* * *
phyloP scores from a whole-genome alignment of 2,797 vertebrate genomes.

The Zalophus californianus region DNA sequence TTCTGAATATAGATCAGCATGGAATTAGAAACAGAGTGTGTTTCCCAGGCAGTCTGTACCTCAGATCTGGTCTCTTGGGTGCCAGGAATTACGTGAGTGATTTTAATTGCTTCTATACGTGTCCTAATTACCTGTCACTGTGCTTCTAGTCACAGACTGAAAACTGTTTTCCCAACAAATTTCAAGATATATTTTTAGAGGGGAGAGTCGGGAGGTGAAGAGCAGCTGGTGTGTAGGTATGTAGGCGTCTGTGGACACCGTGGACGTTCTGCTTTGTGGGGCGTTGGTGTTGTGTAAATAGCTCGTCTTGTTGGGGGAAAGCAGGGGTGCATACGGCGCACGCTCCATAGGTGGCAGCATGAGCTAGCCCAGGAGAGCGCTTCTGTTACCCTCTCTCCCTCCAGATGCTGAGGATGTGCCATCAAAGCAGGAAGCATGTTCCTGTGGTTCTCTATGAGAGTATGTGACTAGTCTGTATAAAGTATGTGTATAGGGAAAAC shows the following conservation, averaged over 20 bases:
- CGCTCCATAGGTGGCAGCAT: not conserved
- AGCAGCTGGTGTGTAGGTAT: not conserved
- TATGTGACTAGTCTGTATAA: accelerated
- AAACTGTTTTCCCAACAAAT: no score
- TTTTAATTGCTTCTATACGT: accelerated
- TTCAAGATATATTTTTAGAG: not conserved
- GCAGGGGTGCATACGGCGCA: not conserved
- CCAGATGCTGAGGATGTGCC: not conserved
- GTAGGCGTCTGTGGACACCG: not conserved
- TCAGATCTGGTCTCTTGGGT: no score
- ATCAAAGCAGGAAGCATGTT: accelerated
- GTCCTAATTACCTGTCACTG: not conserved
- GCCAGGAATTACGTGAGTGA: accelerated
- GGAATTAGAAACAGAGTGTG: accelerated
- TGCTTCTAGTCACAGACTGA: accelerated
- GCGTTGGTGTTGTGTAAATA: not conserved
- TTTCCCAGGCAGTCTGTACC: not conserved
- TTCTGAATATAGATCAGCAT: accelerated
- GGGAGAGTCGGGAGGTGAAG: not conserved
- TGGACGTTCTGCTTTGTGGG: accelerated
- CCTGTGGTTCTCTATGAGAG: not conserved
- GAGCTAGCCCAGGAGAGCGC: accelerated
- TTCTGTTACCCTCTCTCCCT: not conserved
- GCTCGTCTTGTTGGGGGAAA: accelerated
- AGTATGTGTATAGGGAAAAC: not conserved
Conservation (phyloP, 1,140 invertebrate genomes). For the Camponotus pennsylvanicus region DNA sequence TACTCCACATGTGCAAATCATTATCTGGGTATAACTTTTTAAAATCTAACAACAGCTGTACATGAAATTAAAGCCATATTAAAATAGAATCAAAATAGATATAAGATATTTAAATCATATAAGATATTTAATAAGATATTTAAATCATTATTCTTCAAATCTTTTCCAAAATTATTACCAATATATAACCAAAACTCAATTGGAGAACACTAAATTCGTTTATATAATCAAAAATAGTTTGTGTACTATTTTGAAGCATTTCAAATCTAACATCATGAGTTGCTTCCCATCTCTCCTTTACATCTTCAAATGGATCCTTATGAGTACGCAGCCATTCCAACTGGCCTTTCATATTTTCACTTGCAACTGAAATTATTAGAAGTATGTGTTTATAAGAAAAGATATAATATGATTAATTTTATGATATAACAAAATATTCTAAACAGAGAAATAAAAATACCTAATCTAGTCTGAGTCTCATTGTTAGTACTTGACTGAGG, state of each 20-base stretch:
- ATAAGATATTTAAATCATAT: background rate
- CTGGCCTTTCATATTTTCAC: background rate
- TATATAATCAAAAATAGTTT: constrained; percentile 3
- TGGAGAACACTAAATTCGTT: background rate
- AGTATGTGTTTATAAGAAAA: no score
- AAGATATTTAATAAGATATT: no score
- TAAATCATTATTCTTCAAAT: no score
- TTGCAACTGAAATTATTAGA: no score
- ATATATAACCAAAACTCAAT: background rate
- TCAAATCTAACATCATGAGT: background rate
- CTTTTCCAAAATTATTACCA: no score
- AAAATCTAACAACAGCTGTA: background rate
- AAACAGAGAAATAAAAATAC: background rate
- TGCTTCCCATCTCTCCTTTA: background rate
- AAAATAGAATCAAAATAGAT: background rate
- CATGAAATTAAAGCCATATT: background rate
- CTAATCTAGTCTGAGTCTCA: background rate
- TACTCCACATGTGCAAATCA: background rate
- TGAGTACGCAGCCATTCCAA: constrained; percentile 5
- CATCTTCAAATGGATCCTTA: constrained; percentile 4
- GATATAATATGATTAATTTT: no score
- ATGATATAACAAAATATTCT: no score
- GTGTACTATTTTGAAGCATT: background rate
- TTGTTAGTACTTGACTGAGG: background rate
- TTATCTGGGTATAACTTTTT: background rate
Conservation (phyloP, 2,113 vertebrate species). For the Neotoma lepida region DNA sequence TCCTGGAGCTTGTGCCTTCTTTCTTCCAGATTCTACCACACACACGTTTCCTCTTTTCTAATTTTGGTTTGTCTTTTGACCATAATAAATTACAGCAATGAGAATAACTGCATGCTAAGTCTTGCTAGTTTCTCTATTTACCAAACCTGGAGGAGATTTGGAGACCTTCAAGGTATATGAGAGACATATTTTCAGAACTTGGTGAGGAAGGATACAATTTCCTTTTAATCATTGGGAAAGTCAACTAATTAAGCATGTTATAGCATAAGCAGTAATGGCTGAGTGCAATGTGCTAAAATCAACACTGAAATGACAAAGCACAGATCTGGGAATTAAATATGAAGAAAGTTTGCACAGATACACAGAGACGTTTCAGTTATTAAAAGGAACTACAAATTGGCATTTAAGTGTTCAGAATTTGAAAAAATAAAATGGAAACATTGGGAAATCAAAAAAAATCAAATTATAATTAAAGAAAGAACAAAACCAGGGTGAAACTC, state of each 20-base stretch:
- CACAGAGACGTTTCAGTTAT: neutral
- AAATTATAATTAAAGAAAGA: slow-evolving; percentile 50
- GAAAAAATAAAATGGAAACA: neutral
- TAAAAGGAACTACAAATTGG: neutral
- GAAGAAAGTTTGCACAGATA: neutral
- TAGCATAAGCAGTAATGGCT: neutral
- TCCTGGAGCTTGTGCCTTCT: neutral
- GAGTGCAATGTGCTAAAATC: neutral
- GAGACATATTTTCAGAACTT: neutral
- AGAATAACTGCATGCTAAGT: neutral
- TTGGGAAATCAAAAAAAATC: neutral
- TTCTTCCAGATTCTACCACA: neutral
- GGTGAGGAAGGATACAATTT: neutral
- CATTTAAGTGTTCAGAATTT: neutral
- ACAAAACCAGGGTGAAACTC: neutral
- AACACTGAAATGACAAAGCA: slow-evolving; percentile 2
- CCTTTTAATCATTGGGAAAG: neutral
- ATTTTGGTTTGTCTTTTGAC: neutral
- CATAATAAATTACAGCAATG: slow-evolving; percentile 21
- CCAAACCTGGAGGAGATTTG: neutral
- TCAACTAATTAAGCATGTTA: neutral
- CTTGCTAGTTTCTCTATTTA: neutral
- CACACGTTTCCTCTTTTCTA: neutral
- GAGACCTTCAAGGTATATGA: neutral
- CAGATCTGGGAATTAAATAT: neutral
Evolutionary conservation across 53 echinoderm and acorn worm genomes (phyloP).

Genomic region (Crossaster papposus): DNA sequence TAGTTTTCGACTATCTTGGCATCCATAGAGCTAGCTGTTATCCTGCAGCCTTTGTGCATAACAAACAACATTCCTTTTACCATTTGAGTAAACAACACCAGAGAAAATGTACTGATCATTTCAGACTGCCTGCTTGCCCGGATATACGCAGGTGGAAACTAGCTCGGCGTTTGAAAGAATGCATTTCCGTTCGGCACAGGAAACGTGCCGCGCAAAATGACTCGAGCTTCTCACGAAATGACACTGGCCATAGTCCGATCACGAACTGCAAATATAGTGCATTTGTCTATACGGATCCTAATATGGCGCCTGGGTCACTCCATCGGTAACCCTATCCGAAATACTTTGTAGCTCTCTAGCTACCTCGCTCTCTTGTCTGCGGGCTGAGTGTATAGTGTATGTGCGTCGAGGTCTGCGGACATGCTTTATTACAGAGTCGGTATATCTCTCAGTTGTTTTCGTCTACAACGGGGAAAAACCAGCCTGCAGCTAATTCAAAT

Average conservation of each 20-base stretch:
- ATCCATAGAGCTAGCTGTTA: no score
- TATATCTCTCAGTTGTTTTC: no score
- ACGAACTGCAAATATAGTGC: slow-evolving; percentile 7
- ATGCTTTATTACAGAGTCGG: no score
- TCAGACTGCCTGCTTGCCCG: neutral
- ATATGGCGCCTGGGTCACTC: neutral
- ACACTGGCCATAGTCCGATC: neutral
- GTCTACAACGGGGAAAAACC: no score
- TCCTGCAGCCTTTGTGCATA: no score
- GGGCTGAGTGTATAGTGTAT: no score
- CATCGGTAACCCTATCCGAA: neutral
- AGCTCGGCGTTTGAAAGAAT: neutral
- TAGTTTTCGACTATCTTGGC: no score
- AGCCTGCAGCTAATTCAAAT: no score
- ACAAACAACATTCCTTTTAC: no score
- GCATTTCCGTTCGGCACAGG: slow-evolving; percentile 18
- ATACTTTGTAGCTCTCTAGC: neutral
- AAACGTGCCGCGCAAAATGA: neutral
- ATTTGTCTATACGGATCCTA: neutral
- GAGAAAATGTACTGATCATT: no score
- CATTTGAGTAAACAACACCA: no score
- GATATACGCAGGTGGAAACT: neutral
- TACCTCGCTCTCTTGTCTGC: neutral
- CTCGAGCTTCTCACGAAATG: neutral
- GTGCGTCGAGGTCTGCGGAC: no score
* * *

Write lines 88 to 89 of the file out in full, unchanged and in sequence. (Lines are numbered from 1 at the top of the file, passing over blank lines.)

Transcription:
- ATATGGCGCCTGGGTCACTC: neutral
- ACACTGGCCATAGTCCGATC: neutral